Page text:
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Old 21st October 2010, 05:29 AM   #1
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Join Date: Oct 2010
Default Power Supply Help Needed

Hello. First timer here. I am a novice, so here goes.

I have a Yamaha EMX 5000 powered mixer just bought used for dirt cheap. Upon inspection, I noticed that the SMPS regulated section (separate PCB) was taken apart, soldered badly, and basically destroyed. So I ordered a new one from Yamaha, installed it, and when I turn on the switch, the power light comes on for a second then off. The cooling fan moves a little and then nothing.

There is another PCB where the AC cord connects to. On the board, there are two circular coils, 3 small blue capacitors, 2 solid yellow horizontal items about 1/8 thick 1/2" high and 1" long, and a 15amp 250v fuse. A small transformer is mounted near the board. Leads from the small PCB goes into the transformer and from the transformer plugs into the SMPS PCB.

So my questions are: Is it possible the transformer is bad? No fuses have blown. Don't smell anything. Should I replace the smaller board AND the transformer? I do have a schematic but it does not show what the voltage should be from the transformer to the SMPS. Therefore, I have no clue what is going on.

The schematic does say the SMPS is a regulated +/- 15V supply unit.

Thanks in advance for any replies.
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Old 21st October 2010, 06:48 PM   #2
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Join Date: Oct 2010
Well, no responses. Okay, I guess my questions were not worthy.

For those reading this, the simple answer is when a power amp or mixer with an amp built in powers up and shuts down immediately, chances are it is the main amp section of the unit that has some sort of short. The system is simply protecting itself. You will need testing equipment to find out where the short is.

In my case, I went to a service center and they put the unit on a variable AC supply with meters and immediately determined that the main amp was shorting. Turns out, a transistor was bad. The unit is now working, but the tech is testing other components for weakness and / or faults.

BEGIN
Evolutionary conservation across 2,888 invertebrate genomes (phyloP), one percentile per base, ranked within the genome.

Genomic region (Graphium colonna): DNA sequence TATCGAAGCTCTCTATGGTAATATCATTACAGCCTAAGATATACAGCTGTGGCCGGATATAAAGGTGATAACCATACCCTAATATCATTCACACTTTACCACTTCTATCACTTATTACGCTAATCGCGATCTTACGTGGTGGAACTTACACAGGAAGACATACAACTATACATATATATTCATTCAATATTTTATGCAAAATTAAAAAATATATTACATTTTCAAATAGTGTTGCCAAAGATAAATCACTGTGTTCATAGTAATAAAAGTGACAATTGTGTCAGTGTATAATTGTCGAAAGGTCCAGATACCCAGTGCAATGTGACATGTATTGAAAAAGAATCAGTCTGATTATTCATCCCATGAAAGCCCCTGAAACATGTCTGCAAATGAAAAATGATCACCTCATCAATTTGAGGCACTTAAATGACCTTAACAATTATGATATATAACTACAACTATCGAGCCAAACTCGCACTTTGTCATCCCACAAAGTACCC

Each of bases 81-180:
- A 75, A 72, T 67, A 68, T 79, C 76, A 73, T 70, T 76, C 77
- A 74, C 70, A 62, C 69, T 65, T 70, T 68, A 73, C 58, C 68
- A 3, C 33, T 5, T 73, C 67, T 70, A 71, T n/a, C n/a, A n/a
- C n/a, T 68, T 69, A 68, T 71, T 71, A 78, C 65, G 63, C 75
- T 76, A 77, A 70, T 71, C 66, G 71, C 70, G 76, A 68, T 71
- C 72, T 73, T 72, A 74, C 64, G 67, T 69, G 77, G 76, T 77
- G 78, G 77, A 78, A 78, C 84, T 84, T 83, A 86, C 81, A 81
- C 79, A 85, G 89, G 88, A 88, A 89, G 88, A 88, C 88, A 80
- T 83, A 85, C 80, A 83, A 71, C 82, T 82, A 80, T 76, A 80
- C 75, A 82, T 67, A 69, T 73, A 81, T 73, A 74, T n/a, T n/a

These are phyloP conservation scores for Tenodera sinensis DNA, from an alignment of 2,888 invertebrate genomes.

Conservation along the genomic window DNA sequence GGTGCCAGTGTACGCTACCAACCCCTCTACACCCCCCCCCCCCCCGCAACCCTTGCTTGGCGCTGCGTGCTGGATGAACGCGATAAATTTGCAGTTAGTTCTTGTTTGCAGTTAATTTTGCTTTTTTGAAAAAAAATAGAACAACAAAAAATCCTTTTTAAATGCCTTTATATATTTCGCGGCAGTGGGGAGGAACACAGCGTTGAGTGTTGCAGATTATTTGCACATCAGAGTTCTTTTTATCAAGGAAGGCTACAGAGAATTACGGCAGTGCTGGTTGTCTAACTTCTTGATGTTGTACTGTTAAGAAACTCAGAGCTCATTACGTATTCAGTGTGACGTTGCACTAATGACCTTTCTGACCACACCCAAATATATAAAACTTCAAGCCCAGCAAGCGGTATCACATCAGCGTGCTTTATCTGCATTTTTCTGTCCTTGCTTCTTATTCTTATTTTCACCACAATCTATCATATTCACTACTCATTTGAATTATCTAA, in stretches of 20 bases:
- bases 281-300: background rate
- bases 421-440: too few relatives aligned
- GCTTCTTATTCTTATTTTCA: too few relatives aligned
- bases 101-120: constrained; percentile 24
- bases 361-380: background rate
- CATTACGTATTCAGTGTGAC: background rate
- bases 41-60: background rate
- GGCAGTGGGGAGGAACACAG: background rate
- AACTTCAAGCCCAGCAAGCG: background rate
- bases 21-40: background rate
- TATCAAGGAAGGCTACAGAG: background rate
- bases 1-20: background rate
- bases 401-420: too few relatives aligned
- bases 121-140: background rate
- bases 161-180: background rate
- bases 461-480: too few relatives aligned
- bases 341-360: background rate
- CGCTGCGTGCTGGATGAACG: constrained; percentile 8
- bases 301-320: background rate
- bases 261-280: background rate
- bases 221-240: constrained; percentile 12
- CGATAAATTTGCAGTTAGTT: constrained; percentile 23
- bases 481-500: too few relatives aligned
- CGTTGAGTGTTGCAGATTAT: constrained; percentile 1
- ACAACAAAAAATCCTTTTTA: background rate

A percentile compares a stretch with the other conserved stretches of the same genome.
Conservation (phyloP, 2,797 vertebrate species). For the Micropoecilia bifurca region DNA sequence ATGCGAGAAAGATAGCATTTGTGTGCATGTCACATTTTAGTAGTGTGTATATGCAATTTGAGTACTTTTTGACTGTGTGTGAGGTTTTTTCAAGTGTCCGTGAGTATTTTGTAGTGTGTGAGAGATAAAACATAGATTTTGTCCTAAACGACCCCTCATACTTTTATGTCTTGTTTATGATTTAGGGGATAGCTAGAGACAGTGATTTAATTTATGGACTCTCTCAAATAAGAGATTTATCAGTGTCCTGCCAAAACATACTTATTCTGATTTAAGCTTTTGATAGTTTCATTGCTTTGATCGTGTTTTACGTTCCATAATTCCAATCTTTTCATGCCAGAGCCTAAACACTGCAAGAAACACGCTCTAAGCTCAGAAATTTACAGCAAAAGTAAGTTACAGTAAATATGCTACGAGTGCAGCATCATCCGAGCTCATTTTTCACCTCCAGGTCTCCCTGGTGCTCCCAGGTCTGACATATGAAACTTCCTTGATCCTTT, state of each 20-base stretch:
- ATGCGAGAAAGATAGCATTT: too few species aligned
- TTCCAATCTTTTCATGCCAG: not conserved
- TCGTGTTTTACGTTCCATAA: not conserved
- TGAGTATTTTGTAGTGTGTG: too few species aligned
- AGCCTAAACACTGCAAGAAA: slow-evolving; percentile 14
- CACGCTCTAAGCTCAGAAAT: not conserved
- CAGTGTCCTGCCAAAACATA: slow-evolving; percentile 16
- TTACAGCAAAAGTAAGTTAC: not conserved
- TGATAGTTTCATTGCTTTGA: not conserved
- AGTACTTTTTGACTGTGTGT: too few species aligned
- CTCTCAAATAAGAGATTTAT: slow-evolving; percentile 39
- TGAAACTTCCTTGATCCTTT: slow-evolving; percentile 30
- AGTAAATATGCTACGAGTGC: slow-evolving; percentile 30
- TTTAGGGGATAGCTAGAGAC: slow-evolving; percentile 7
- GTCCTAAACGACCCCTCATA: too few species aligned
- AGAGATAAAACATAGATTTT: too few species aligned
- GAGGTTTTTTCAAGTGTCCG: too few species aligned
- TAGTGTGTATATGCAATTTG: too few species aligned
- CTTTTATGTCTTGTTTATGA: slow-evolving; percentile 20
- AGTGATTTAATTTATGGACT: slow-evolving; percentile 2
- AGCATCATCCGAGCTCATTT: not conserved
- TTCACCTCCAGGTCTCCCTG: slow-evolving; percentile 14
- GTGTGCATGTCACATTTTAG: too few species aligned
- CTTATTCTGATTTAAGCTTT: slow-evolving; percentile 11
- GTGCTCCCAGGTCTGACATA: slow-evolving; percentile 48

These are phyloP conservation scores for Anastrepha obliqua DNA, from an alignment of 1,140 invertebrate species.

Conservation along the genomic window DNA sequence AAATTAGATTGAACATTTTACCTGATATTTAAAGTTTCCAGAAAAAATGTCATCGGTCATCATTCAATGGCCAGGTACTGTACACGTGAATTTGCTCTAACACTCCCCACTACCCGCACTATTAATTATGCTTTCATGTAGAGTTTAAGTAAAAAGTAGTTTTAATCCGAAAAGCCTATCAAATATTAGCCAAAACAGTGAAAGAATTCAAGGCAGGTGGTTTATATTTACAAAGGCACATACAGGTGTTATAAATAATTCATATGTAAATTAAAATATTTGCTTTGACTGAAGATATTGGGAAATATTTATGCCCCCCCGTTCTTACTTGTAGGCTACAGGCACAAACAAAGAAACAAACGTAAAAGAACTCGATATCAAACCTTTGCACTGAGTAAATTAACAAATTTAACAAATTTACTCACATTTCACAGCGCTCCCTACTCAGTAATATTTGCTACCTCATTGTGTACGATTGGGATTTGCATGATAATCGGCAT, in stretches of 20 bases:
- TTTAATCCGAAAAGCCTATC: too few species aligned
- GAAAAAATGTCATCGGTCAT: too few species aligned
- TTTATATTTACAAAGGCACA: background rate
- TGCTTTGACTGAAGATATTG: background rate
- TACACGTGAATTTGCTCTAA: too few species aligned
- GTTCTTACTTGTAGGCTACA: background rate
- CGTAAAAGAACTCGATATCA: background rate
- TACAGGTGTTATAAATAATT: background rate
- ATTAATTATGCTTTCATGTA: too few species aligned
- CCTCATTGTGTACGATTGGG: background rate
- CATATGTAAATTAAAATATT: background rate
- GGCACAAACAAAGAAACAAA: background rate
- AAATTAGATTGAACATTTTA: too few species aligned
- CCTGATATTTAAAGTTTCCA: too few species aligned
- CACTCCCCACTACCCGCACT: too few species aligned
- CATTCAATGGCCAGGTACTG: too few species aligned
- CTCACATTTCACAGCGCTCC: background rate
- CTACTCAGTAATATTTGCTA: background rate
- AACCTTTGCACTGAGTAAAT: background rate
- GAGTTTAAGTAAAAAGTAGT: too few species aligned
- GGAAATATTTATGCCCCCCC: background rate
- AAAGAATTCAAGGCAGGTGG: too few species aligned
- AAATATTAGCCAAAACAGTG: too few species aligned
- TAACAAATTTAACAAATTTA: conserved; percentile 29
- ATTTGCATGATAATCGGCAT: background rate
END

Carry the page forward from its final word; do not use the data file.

Lesson learned.
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Old 22nd October 2010, 09:26 AM   #3
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Join Date: Sep 2010
Location: Melbourne
Quote:
Originally Posted by RickD View Post
Well, no responses. Okay, I guess my questions were not worthy.
Expecting a response in a day midweek when most people work is a bit much.

The fact the light came on and went out pretty much indicated the supply was probably good, probing the DC link would have been my next step. then powering up the amp from a lab supply.

FWIW transformer failure is rare and they usually fail with shorted turns (lots of heat) large ones blow fuses.
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Old 26th October 2010, 09:39 AM   #4
dtproff is offline dtproff  United States
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Join Date: Oct 2008
Location: Plano, TX, USA
If I were a betting man I would suspect that something down-stream is shorted and the PSU is hitting its over-current limit and shutting down. Best gues is that the unit failed, someone tried fixing it and couldn't so they stuck you with it. If it was a good deal it may be worth spending time on.

Tony
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Old 26th October 2010, 10:23 AM   #5
DF96 is offline DF96  England
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Join Date: May 2007
If you want to guarantee a quick response to a technical question then you have to have a consultancy contract in place, with a retainer fee. Otherwise it helps to be patient and polite.

Diagnosing faults can be difficult. Diagnosing faults remotely can be impossible. We are clever, but not that clever!
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